Ballard’s other work, The Quiet, explores a completely other side of his creative personality – the accomplished jazz artist. Here Ballard recalls the seminal influences of his high school and collegiate vocal jazz experiences in this SATB a cappella setting of friend and business partner David Bunker’s poem, which explores the mating calls of a loon as imagined by a bystander. As Ballard states, he’s not content with mere major triads but must juice up his tightly-voiced harmonies with tall tertians (my collective name for 9th, 11th, and 13th chords) and added-tone triads. The bracing sounds of the dissonant harmonic extensions are most gratifying to the ear and unpack Bunker’s lyrics so poignantly. Ballard recorded and overdubbed himself singing both tenor and bass parts, as well as a tenor solo obbligato, along with Deanna Miller singing the soprano and alto parts. The resulting recording is masterful and sounds like a full jazz choir but remaining razor-sharp in its focused sound. Yes, Ballard is constantly making the small things grand in his creative and performing and recording work. The Quiet may be heard at http://www.kiwibirdcreativeservices.com/wp-content/uploads/2017/02/04-The-Quiet.mp3, and, while you’re in the neighborhood, check out the many other gems nearby.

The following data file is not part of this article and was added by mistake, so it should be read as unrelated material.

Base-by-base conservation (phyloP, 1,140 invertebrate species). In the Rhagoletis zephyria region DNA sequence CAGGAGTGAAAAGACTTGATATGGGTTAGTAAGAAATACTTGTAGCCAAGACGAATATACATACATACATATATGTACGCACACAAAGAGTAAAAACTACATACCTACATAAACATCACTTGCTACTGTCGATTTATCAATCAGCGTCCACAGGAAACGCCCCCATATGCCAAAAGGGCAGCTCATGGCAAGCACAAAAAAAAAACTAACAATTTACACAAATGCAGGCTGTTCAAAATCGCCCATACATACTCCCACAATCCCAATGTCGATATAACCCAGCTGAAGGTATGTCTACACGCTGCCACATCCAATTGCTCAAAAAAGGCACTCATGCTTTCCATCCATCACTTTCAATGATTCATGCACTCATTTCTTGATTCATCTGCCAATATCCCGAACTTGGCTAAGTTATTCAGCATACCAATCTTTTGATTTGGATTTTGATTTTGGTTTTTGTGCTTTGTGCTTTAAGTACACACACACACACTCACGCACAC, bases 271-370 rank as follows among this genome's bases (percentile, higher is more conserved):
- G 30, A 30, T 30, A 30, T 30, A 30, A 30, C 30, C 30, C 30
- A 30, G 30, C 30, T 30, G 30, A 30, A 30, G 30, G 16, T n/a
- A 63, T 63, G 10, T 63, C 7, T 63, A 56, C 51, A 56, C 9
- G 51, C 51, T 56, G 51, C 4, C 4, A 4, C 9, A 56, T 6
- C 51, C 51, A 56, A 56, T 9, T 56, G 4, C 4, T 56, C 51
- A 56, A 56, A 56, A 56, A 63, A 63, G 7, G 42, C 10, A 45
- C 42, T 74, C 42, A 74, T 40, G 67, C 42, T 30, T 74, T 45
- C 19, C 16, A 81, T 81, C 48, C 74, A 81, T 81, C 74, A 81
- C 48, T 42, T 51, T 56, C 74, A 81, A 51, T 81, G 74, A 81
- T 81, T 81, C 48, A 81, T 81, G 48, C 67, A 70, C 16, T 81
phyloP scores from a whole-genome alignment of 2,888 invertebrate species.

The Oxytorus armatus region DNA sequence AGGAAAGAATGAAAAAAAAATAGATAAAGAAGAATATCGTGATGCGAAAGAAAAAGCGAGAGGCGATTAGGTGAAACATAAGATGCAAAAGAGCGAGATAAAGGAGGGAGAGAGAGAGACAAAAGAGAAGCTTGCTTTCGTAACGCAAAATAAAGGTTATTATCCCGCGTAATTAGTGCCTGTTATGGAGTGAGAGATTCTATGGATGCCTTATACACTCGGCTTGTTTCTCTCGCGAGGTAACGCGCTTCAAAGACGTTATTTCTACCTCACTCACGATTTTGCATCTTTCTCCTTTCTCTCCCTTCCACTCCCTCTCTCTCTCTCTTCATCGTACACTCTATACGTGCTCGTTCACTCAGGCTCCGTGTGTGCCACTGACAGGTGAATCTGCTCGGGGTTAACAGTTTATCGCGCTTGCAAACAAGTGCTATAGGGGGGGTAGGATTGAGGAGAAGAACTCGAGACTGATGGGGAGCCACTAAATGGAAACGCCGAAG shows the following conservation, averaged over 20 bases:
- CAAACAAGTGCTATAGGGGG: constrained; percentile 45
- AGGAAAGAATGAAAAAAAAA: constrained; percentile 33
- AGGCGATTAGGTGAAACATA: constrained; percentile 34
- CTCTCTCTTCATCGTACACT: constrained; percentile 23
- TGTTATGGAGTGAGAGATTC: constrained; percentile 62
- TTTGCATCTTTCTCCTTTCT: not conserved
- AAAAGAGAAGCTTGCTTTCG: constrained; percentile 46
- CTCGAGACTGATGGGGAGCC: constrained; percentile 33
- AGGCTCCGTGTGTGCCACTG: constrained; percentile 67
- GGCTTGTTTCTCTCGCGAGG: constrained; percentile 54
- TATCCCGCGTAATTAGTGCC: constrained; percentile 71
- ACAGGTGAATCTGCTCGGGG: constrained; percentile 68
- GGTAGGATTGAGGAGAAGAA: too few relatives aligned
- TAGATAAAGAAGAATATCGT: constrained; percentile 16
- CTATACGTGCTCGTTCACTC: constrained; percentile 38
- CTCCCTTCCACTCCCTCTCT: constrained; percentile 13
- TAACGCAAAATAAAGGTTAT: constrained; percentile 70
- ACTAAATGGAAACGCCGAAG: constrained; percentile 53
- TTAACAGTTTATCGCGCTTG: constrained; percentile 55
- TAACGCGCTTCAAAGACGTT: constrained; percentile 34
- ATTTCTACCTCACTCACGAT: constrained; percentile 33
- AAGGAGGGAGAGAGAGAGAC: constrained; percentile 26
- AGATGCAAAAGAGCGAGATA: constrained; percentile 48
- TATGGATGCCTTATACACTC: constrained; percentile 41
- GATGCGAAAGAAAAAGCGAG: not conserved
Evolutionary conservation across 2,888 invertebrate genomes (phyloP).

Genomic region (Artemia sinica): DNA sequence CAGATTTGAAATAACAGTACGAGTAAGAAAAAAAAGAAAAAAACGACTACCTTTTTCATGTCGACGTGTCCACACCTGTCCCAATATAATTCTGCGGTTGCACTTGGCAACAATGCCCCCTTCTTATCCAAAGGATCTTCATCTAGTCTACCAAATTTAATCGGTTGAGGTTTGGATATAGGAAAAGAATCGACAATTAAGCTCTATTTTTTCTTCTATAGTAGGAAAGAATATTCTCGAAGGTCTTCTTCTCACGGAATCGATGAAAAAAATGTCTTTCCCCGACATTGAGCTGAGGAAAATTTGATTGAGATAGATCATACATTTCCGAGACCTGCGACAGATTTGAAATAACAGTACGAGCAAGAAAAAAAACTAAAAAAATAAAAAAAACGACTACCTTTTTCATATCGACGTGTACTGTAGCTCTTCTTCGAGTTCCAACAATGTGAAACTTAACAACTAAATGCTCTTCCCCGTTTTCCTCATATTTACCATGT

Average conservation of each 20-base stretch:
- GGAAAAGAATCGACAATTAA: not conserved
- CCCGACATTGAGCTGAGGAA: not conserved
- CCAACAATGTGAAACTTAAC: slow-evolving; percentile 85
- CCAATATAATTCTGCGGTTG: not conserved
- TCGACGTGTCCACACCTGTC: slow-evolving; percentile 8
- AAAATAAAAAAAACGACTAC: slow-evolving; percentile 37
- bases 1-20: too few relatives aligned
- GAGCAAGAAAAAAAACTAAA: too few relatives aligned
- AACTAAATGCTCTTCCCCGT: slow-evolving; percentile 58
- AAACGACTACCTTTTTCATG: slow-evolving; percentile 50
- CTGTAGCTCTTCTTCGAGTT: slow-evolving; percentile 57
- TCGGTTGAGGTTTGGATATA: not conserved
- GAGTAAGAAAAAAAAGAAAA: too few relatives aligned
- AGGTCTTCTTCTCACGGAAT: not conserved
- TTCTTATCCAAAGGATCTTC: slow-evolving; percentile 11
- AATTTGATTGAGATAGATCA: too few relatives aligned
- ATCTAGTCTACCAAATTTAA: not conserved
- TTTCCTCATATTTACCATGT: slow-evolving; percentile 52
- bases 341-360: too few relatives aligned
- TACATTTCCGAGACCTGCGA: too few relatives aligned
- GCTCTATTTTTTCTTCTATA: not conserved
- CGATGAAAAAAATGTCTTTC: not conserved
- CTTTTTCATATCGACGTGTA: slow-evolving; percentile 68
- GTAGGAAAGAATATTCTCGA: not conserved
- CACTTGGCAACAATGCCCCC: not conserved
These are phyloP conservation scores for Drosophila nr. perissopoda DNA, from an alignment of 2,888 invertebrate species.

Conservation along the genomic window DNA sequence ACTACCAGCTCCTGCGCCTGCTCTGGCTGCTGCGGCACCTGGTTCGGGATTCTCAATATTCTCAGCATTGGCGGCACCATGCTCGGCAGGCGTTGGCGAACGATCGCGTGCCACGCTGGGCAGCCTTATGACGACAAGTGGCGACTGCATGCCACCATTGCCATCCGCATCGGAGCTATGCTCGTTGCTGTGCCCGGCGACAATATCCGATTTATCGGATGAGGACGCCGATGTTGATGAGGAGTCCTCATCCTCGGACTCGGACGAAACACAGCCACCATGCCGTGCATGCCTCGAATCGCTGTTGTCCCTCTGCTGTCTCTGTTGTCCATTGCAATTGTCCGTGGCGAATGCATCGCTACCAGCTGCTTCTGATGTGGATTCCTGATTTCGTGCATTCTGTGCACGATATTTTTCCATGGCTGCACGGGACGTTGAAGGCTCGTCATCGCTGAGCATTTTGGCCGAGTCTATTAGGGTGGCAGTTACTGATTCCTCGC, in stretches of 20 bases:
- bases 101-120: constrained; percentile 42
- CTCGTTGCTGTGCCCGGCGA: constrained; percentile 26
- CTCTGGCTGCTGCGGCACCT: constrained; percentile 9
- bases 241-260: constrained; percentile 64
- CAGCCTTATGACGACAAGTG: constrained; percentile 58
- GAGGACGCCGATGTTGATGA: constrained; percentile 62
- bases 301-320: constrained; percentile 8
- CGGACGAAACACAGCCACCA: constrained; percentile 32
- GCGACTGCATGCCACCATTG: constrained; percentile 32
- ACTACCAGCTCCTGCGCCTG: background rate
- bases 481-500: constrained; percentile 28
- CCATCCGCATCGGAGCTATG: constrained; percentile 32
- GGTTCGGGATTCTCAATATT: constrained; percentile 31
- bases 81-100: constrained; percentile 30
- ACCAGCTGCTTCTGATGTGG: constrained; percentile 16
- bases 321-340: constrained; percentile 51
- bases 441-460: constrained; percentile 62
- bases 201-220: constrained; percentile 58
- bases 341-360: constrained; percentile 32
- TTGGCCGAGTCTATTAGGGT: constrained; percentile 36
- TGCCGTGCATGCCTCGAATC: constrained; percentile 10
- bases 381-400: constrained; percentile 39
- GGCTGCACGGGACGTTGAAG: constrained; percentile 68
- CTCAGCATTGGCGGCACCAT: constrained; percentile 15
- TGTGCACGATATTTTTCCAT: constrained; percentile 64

Richard Cerchia’s Pastorale Flute Duet makes me both angry and confident: angry that a superlative work like this has not yet seen the light of a live performance because of COVID-19, and confident that, when this work receives its world première, hopefully yet this year, it will be deservedly well received. When I have worked hard on a composition and hear the computer playback, and it actually sounds good, I know I have succeeded beyond my wildest dreams. Based on playback, this piece has hit a home run, and is easily my favorite of all his works I have experienced to date. It must be performed soon. According to Cerchia’s program notes, the work “was commissioned by flutist Christy Thompson-Kliewer for her and her daughter Corrin who is a flute major in college. The one stipulation she had was that it be pretty” and Cerchia has done so, but he has also immersed all of us in a gentle modernism that is a particularly fetching homage to the compositional language of Paul Hindemith, with a little bit of Benjamin Britten thrown in for good measure. Consider the opening dialogue between the two flutes before the piano enters. Although it’s in a diatonic scale, it’s hard to pinpoint the tonic, but D, G, and A all stand out as important. My vote is that it is D, which would make it a central axis with its subdominant G and dominant A, which outline one of Hindemith’s quartal chords (A-D-G), which happen to play a significant role in the work. Hindemith is also given to modal-inflected expressions, so the Mixolydian opening would be an expectation. But the pure diatonicism is given to a persistent exchange between the dueling C natural and C#, which is the Britten touch I relish. At the close of Britten’s Peter Grimes there is a gripping section in A Lydian (with the raised 4th, D#), but the D natural keeps chasing after it, increasing the tension that mirrors the tension between Grimes, the strange and estranged sea captain, and the townspeople of his home. A similar but more playful tension is set here in the Duet which keeps it interesting and unexpected.